Sharper ISAR images of satellites and other space objects#
The space observation system TIRA consists of a tracking radar and an imaging radar. For the imaging radar, Fraunhofer FHR is continuously developing innovative methods to improve the processing of the obtained radar data as well as the quality of the images because this allows for significantly more reliable assessments of the objects.
If the solar sail of a satellite is bent, it will get »dark« – it lacks the energy to send a signal to Earth. So questions like the following arise, not only for reconnaissance purposes: Are the satellites intact? Was there a collision? Are parts missing? Answering these and similar questions about satellites is one of the tasks of the space observation radar TIRA. That is because radar has a decisive advantage over optical systems: The systems can be employed day and night and in any weather. However, while optical systems provide an immediate image, radar provides raw data that have to be processed first. The following applies here: The better the signal processing, the more insights the image will provide. As such, the quality of the radar image can be increased by the processing.
Improved Imaging Quality
Improving the processing of the TIRA radar data to obtain more accurate information about satellites or other Earth-orbiting objects is one of Fraunhofer FHR's central tasks. The imaging of space objects with the imaging radar of the TIRA system is based on the ISA¬R, which is short for inverse synthetic aperture radar: Here, the radar set up is stationary, while the object rotates around the radar. In the process, the antenna rotates to track the object along its orbit. The radar continuously sends pulses, recording the reflected signal it receives for each pulse – this makes it possible to determine the object's range profile. Based on the change of the range profiles over time, we then carry out a spectral analysis to calculate a 2D image of the object. For ISAR, data processing is particularly challenging since the forward and rotary motion of a satellite are generally not accurately known. How fast is a specific spot on the satellite rotating? And how is the satellite itself moving? If you want to obtain a sharp image, both questions will have to be answered very accurately. The stabilization condition can be assessed based on the satellite's proper motion. Is it wobbling, for example.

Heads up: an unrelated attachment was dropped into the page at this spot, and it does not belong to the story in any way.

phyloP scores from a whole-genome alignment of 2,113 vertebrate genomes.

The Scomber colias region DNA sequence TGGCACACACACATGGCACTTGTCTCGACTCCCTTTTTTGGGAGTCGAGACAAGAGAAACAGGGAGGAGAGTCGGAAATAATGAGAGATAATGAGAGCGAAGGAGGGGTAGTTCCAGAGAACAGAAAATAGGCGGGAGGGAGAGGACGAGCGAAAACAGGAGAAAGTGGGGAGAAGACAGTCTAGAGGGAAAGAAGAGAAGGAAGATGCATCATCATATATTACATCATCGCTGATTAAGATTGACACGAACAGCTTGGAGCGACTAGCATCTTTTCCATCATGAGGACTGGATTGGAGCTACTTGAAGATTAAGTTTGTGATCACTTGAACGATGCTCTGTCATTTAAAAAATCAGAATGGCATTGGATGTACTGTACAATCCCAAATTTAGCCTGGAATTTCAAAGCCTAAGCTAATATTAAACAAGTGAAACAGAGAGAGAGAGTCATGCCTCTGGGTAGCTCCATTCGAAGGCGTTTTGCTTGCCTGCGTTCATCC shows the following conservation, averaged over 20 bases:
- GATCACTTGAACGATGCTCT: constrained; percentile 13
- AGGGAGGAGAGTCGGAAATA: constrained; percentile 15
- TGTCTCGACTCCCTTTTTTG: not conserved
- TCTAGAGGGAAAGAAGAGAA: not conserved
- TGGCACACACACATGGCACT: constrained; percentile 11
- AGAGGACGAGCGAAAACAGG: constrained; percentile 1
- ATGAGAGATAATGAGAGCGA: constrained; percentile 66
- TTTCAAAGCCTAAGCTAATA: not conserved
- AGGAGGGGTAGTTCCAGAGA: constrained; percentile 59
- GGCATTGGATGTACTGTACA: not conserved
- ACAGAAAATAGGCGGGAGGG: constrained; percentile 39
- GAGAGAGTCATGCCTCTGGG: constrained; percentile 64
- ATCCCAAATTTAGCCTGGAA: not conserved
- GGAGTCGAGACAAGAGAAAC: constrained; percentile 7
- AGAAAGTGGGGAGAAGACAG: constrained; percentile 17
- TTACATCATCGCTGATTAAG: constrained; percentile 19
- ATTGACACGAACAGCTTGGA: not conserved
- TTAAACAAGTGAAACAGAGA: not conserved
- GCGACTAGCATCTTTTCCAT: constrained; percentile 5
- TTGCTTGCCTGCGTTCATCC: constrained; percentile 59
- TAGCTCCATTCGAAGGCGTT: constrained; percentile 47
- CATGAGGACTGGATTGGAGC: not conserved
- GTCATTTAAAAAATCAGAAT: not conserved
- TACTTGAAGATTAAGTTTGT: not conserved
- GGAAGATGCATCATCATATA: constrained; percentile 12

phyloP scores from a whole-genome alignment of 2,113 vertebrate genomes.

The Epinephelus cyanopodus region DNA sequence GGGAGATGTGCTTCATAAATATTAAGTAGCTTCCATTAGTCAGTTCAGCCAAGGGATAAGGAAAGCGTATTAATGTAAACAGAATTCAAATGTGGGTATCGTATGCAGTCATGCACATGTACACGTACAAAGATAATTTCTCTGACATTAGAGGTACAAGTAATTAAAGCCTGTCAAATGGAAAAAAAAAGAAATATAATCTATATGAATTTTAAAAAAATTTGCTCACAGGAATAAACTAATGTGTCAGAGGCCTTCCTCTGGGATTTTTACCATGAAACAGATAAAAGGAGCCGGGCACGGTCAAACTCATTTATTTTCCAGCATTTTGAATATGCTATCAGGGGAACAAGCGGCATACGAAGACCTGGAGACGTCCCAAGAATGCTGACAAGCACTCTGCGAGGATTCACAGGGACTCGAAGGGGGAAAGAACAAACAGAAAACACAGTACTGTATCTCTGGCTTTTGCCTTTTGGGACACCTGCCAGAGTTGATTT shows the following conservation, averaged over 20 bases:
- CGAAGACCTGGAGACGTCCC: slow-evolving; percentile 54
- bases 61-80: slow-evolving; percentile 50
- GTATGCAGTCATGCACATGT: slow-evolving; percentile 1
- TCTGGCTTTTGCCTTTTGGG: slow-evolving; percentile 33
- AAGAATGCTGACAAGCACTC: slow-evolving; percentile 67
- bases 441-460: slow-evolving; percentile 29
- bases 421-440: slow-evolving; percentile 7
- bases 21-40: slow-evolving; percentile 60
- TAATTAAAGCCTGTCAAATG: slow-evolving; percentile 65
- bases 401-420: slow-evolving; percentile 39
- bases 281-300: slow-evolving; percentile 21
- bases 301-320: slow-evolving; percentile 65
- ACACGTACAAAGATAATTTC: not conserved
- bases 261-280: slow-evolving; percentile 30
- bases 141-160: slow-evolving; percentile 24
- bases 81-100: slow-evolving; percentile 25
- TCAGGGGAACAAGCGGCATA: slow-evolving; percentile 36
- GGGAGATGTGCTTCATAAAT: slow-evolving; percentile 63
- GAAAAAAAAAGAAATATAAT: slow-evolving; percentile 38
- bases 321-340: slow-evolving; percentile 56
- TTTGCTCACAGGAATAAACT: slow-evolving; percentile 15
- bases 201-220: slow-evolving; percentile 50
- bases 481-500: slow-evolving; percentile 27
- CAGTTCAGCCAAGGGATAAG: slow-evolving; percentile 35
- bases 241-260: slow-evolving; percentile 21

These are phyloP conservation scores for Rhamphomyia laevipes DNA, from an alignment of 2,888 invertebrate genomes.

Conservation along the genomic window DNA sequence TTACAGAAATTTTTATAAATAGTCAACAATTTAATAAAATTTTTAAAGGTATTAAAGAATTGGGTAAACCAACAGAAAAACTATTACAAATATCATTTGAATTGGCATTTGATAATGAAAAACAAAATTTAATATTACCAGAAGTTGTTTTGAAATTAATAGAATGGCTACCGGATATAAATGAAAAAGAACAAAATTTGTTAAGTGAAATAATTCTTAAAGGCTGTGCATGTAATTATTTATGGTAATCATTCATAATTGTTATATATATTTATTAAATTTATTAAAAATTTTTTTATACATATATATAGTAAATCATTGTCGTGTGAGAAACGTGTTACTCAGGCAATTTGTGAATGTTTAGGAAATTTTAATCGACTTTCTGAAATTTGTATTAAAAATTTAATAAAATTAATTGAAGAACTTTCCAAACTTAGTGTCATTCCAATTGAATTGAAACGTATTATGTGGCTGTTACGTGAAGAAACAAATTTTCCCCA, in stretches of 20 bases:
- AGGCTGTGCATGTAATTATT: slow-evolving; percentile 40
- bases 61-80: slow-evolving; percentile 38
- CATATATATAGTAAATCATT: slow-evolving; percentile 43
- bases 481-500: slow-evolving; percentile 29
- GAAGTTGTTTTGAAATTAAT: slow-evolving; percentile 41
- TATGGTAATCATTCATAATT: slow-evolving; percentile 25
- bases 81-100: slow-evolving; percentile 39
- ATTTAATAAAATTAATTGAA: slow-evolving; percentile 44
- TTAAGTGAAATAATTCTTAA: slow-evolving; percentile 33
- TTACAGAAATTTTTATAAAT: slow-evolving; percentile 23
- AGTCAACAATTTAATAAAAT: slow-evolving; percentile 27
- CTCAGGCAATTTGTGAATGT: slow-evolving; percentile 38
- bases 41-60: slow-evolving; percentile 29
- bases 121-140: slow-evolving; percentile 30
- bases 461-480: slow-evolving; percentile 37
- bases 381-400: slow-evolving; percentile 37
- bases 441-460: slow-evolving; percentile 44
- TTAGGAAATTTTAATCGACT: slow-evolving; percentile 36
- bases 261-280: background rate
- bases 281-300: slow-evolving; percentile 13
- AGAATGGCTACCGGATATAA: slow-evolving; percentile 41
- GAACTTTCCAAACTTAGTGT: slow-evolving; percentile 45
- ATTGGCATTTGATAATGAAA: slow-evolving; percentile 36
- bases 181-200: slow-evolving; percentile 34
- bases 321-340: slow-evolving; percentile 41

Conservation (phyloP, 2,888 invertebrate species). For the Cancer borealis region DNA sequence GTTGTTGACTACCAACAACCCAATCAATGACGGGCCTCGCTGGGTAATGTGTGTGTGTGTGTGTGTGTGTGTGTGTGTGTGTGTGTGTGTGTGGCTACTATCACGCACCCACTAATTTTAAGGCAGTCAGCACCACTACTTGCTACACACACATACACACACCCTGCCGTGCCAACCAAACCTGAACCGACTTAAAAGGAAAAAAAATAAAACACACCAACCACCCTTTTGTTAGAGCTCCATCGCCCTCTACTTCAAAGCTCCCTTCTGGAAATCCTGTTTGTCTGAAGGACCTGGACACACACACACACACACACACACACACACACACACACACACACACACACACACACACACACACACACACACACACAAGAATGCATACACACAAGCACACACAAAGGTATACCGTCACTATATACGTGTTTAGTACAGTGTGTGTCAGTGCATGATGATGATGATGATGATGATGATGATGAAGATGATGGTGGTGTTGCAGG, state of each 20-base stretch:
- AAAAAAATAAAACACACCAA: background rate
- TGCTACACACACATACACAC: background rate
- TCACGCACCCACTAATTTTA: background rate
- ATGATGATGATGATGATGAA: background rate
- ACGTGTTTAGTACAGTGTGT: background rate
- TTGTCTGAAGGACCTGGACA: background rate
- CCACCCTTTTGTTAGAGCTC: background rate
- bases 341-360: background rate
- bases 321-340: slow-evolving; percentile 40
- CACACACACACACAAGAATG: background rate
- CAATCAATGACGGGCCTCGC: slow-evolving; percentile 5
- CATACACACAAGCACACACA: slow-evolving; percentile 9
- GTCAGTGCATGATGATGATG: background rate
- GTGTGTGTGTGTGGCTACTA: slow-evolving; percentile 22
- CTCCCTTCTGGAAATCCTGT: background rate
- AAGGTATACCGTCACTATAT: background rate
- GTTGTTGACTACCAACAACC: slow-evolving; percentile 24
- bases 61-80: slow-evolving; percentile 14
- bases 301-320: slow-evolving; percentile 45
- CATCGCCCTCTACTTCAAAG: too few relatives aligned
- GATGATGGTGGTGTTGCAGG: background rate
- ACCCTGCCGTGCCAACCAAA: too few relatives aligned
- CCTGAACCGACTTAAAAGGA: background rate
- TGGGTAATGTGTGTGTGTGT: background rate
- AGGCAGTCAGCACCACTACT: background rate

A new technique was developed at Fraunhofer FHR – based on compressive sensing (CS) – to be able to process and obtain an even sharper image. This technique provides a better correction of the translational motion, combining this with a spectral extrapolation to increase the quality of the processed radar images.